In Australia at this time, Ostara does not align with the christian period of Easter. Those events do happen around the same time in the northern hemisphere in spring but not here. We only get our store-bought chocolate eggs at Mabon, which is another type of egg (seeder) ritual. We have to cook and paint our own eggs for Ostara.

Usually, we have a brunch with friends or family on the weekend closest to the equinox, so we can all get together on a day when we don’t have to work. That brunch often has eggs in it. We love making omelettes.

It’s a day of being thankful for what we have, and of noting the new elements of life coming into being, the seeds of the future ahead of us. It’s about feeling blessed by the divine and making sure we look at all the ways divinity does that for us, so we don’t miss anything and certainly don’t take it for granted.

Yes, we will be making a sacrifice, but only of part of our delicious feast, which is spilled onto the ground to return it to the cycle of life. (The birds, animals, and insects polish this off…)  In this way we give our tithe to the divine and say thank you for all we have been given.

The ritual of Easter, celebrated by the christians, has similiar themes of new life. While christ dies on the cross, his body is taken down and then reborn in a spiritual manifestation. In his resurrection, he wipes away the sins of the past and enables new beginnings.

These are the same modes used for Ostara, just with a different story. Each spring, we are given the opportunity to begin again, to seed a new life, and to honor all life in its divine manifestation.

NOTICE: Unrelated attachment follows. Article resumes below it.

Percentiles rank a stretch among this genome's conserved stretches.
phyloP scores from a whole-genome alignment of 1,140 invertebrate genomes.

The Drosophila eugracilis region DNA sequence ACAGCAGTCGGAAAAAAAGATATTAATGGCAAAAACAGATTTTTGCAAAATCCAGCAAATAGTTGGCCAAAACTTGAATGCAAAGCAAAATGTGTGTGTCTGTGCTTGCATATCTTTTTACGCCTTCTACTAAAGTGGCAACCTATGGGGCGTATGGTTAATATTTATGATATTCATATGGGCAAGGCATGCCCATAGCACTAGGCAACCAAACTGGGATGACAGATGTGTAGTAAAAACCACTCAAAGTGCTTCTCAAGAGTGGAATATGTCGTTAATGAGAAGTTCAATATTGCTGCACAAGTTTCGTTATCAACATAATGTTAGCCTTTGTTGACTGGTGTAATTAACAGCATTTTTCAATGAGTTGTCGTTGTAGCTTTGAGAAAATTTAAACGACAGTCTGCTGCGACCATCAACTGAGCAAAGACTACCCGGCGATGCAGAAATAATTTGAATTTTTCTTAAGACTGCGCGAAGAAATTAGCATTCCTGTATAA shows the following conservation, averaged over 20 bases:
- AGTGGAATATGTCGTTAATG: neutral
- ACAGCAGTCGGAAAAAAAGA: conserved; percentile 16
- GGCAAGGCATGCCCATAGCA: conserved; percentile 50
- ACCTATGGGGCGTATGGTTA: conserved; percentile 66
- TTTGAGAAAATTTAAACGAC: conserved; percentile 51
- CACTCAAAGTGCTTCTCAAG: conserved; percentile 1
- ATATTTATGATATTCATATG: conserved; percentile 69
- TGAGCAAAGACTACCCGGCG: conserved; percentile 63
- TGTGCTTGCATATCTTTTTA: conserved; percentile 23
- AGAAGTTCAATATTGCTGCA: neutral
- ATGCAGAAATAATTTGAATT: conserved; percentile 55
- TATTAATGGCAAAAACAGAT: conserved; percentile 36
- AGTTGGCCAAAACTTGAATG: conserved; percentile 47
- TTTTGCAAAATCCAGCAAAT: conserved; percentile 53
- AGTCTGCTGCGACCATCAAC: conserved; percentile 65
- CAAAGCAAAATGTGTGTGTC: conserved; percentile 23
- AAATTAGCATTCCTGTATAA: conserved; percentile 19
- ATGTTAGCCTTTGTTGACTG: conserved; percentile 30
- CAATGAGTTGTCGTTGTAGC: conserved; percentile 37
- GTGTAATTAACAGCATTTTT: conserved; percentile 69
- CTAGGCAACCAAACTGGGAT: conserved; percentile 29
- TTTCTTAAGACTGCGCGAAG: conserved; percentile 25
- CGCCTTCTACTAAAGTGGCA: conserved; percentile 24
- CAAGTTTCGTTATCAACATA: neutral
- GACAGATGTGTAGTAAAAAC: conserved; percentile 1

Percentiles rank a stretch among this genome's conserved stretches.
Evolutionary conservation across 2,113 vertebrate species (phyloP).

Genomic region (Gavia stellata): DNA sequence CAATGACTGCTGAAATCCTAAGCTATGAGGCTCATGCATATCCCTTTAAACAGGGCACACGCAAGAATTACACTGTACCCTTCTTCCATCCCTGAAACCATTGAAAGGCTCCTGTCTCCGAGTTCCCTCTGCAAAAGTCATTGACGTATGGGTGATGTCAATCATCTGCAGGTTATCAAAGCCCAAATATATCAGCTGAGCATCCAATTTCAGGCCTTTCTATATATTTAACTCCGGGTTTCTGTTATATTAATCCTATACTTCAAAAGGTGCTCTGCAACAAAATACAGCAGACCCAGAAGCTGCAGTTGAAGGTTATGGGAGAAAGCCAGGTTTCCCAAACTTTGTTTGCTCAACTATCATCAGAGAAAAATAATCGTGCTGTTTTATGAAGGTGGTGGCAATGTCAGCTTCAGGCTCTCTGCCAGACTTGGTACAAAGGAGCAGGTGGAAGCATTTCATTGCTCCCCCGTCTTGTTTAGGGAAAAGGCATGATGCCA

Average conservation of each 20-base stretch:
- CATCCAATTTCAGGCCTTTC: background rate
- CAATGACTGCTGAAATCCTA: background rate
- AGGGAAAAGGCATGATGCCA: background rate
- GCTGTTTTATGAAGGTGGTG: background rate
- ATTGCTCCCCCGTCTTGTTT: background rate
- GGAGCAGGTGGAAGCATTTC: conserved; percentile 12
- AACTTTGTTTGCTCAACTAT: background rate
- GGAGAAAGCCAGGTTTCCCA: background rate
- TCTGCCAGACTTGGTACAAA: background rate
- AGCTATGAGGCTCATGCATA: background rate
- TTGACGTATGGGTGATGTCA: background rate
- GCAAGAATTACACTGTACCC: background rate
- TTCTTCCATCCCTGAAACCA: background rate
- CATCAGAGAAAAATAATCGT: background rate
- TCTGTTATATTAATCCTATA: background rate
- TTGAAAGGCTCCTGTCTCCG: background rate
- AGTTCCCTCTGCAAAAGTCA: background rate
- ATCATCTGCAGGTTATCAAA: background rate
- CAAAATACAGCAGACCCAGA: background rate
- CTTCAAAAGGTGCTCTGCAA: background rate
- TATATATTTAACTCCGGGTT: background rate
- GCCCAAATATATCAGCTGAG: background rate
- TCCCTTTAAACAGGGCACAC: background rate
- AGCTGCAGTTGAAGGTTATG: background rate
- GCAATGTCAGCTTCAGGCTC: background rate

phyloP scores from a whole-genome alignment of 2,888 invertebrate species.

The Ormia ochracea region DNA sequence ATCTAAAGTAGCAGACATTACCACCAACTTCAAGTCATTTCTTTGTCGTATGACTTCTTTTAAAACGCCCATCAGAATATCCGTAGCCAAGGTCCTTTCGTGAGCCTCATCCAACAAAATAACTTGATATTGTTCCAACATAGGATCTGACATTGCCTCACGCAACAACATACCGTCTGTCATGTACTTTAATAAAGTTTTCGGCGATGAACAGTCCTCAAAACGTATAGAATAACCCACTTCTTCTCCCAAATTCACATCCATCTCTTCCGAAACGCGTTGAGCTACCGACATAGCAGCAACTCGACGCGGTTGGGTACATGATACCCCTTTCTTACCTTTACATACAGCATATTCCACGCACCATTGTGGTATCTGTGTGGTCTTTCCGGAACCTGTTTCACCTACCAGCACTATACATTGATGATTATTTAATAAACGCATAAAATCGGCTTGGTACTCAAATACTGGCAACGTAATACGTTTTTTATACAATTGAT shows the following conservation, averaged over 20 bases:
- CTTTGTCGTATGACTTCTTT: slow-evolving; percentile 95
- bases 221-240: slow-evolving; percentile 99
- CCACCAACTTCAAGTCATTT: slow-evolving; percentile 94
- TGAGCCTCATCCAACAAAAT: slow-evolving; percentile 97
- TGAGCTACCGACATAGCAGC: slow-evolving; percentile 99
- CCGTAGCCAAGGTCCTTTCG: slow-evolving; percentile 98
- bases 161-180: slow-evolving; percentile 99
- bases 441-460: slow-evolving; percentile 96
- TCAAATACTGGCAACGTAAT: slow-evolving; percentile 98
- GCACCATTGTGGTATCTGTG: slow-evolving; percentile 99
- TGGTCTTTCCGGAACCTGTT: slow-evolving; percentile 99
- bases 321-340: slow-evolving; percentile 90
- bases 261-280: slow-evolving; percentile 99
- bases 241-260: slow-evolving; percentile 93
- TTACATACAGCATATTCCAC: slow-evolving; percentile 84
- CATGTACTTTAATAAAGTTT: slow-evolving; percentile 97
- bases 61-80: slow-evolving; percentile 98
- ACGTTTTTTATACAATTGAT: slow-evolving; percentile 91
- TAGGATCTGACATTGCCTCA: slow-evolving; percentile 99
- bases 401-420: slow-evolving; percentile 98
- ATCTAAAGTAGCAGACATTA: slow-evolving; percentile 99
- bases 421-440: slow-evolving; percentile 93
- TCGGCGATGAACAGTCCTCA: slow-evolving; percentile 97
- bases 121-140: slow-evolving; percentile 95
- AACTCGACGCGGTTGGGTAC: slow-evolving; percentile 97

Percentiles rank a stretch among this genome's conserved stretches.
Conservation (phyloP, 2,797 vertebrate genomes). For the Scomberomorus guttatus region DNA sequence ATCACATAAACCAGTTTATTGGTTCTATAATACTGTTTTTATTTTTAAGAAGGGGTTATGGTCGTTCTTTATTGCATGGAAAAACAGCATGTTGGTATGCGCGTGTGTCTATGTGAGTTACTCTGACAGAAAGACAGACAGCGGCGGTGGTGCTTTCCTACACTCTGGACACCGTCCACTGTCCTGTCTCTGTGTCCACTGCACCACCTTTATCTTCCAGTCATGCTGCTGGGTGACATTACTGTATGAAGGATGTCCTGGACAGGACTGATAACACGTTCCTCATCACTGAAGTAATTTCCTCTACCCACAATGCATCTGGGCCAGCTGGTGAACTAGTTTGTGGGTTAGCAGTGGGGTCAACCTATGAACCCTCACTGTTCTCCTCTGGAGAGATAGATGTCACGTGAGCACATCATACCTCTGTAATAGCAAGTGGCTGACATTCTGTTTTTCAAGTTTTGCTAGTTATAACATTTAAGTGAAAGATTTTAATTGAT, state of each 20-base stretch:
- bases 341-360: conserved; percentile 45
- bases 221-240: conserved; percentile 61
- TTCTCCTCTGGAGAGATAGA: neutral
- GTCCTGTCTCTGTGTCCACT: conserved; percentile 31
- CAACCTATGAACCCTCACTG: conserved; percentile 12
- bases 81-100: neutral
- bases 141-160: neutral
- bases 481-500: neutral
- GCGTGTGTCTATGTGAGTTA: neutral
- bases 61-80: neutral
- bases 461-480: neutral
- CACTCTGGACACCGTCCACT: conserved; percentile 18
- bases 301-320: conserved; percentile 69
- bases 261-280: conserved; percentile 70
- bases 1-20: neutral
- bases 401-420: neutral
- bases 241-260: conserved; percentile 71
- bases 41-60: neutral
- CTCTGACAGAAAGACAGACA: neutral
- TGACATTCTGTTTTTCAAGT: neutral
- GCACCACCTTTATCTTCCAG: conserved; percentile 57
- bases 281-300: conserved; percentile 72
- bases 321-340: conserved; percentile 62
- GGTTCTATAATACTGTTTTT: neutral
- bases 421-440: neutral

(Well, we can actually do that any time, but since many people forget that they have the ability to do it, we can use rituals to remind us… Pagan rituals are no different to the modes of any other religion or faith attending temple or church, but our temple is the world, itself).

The rituals of paganism are always reflections on the rites of passage in life.

The elements expressed touch on birth, death, relationship, sorrow, joy, and many other subjects that people may often find difficult to express or deal with in the course of their lives.

In using ritual this way, pagans enable a learning or processing experience for these mundane events. They also transform them into simple phases of existence in the life of the divine.

Blessings to all, and may the year ahead be full of wonderful new beginnings, fresh starts and youthful exuberance!

Lianne

Lilipily Spirit – Empower Your Life, Connect with the Divine